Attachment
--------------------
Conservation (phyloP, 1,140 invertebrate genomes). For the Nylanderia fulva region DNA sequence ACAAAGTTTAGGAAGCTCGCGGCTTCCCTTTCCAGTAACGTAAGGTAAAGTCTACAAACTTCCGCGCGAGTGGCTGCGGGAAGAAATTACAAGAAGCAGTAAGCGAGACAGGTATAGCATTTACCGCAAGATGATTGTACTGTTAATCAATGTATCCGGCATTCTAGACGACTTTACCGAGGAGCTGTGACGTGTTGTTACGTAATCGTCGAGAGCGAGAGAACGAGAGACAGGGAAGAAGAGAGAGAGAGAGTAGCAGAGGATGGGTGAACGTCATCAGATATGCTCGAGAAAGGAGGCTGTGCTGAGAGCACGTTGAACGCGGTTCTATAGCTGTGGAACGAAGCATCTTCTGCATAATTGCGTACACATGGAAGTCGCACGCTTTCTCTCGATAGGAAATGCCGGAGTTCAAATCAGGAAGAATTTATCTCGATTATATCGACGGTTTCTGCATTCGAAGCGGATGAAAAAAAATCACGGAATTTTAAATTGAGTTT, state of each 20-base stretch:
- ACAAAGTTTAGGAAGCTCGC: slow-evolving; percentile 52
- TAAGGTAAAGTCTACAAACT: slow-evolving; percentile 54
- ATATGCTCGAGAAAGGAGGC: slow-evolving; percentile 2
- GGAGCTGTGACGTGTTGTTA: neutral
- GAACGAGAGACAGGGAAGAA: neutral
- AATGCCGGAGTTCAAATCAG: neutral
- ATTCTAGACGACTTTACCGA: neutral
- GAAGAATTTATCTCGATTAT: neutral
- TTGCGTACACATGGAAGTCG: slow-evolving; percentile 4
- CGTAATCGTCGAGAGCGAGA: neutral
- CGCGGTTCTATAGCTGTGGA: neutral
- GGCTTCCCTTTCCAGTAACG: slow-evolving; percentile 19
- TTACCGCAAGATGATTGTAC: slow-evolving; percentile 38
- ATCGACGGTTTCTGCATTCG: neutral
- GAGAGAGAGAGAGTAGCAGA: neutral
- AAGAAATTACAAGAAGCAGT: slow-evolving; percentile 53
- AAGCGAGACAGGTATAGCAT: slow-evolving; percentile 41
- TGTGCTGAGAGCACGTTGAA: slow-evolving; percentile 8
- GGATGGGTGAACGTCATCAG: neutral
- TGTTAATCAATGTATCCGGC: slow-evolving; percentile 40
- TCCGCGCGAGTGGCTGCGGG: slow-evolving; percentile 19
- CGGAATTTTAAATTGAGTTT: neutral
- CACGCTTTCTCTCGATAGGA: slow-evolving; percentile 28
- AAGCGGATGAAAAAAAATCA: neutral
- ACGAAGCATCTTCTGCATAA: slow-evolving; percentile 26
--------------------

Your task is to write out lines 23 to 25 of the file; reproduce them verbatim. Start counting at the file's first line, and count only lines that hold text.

- CGGAATTTTAAATTGAGTTT: neutral
- CACGCTTTCTCTCGATAGGA: slow-evolving; percentile 28
- AAGCGGATGAAAAAAAATCA: neutral